have a simple pointer in your class and delete it yourself. This is
what destructors are made for.

That's just not true. If you want your code to be exception safe then
naked pointers are very tricky. It's unfortunate that the majority of
the C++ crowd doesn't think this way but smart pointers (not
necessarily std::auto_ptr) should be used instead of naked pointer
unless there's a good reason not to, NOT the other way around.


So briefly, what do they buy me over and above naked pointers?, and how
may I use them in the example stucture I provided previously? (using the
simpler struct "series" as an example - if you please).

Thanks

Jul 23 '05 #9
Am Wed, 06 Jul 2005 13:32:36 +0200 schrieb Susan Baker
<sb****@no.spam .net>:
Hi,

I'm just reading about smart pointers..
I have some existing C code that I would like to provide wrapper classes
for. Specifically, I would like to provide wrappers for two stucts
defined as ff:

typedef struct {
float *data ;
int count ;
} series ;

typedef struct {
void *clientdata ;
FUNC_PTR1 cb1 ;
FUNC_PTR2 cb2 ;
struct param_ pdata ;
int size ;
} client
I am thinking of providing a wrapper for the first one as ff:

class Series {
std::auto_point er<series> sPtr ;
....
}

Couple of quick questions:

1). Can I do this (I probably should have checked to see if it would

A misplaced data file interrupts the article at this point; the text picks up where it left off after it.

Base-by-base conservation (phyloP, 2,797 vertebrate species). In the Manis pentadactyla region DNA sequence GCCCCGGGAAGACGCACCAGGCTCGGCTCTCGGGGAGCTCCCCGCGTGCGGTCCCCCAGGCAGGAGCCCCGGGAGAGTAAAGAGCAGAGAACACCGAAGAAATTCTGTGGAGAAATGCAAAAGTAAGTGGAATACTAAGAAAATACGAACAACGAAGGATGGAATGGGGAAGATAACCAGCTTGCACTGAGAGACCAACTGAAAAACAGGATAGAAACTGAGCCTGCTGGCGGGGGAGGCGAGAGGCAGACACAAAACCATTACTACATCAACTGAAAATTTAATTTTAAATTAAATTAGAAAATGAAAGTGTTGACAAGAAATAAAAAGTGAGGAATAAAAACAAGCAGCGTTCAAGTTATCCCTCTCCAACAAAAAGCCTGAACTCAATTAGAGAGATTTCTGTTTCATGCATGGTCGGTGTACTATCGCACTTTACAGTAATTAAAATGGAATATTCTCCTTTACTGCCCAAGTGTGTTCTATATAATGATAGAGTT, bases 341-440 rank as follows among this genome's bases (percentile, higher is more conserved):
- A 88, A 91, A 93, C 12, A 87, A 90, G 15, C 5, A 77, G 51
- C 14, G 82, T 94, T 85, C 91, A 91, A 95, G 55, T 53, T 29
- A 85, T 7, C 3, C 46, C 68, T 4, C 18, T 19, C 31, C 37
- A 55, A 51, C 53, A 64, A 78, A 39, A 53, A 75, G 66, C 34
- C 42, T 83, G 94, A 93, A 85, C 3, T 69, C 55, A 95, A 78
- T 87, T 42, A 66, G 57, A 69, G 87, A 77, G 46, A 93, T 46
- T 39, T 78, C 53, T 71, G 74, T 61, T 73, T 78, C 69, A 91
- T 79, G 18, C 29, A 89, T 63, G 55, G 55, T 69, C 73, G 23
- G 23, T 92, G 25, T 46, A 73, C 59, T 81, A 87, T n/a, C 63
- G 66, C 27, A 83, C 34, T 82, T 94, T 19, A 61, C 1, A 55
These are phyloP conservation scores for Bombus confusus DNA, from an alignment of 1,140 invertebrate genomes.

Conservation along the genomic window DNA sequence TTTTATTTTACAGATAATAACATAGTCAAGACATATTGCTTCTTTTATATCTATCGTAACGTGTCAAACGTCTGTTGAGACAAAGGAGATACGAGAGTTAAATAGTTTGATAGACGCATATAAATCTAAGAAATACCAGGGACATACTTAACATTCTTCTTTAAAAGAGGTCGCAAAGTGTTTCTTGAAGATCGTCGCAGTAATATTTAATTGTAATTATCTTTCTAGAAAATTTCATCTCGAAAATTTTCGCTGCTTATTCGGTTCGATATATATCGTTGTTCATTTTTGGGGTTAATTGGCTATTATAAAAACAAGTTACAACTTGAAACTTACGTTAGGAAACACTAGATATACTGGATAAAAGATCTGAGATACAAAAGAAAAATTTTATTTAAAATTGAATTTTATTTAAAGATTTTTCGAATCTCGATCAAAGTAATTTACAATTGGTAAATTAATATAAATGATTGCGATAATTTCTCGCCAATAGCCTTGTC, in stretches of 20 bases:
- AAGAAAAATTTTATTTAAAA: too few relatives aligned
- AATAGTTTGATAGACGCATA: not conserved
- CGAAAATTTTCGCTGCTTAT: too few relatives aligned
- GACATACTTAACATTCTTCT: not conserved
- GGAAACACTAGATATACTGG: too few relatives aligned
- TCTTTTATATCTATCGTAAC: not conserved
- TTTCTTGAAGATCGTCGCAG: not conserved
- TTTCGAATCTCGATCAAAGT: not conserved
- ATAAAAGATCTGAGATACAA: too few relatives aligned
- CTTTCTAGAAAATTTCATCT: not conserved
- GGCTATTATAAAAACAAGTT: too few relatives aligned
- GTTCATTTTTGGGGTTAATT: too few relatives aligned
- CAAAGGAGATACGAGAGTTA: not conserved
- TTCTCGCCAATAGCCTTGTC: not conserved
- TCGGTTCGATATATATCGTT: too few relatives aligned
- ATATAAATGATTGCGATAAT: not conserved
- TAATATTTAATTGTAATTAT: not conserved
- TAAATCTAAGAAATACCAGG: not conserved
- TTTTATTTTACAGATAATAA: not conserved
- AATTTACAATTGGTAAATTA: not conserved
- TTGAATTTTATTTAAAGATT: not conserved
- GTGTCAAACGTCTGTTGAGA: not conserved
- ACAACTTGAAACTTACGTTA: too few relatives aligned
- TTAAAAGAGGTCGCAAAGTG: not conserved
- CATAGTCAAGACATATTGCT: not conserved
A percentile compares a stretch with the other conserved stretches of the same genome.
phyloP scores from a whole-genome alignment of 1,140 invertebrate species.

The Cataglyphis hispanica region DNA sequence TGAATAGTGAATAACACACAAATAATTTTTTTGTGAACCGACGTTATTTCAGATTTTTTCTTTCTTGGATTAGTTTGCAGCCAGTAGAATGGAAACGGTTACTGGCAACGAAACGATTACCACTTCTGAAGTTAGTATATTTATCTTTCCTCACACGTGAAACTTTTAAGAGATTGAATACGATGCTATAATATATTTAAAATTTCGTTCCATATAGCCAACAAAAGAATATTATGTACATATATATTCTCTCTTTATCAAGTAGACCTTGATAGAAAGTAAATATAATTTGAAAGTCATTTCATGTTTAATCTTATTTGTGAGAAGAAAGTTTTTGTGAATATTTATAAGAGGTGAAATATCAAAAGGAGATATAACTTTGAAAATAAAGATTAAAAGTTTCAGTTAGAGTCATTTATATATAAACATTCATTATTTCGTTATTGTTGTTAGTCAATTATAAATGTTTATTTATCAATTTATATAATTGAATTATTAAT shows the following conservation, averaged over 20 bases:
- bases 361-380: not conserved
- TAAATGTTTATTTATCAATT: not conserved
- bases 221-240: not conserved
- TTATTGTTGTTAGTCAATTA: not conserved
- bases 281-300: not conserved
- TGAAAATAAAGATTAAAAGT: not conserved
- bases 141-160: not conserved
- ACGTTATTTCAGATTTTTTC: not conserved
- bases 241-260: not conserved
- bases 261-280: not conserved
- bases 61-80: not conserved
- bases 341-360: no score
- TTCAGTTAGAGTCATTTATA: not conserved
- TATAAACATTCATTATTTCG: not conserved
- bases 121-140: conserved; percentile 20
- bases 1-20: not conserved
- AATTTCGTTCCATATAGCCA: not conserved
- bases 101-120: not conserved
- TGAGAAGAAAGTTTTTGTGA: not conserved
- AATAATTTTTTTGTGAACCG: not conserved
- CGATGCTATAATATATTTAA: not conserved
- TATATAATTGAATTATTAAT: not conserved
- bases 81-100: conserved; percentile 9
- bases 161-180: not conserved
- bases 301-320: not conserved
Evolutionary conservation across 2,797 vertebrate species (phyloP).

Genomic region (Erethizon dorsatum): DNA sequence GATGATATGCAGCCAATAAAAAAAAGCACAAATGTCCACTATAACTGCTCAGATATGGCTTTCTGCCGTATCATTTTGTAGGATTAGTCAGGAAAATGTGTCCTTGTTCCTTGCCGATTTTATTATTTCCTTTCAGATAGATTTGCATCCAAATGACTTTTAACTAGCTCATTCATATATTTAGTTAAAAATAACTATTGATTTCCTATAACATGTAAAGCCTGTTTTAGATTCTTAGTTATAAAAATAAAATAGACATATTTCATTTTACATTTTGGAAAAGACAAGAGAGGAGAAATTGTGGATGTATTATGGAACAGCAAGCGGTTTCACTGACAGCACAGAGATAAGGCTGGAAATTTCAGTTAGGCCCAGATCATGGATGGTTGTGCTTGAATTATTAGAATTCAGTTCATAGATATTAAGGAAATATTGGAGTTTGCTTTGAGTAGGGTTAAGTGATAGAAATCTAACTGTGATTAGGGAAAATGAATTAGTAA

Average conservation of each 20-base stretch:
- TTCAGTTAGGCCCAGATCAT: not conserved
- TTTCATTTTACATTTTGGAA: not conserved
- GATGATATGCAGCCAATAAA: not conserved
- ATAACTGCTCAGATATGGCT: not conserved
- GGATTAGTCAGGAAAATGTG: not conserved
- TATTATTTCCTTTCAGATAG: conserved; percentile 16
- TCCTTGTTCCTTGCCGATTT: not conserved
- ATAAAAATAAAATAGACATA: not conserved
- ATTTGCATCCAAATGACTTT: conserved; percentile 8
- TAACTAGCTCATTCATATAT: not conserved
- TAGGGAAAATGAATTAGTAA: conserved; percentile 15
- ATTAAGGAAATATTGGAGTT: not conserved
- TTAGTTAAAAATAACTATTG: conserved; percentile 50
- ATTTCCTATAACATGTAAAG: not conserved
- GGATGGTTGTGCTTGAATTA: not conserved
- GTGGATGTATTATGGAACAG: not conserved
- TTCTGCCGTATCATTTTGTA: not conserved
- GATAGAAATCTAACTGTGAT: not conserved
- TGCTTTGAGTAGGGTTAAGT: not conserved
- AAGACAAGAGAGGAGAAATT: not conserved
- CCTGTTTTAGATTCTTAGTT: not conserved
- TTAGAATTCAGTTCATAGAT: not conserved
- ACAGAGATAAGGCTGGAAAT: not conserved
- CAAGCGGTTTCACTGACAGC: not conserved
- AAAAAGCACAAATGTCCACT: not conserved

compile first)
Yes
2). From my understanding of auto_ptr, variable sPtr gets freed
automagically when class Series goes out of scope (I can't imagine how
this is possible)
The auto_ptr-Object is a 'normal' object on the stack. When it get's out
of scope it's destructor gets called. The dtor deletes the owned object
3). Will the responses for the previous two statements hold true for a
more complicated structure like client above?


Yes. But be aware the ownership-policy of auto_ptr. The ownership of the
pointer is passed, if the auto_ptr gets copied. The other forgets about
the pointer. Thus, one pointer belongs allways to exactly one auto_ptr. So
auto_ptr is in common not helpful if you want to copy your
wrapper-classes. If so, use boost/shared_ptr (www.boost.org)
--
Erstellt mit Operas revolutionärem E-Mail-Modul: http://www.opera.com/mail/
Jul 23 '05 #10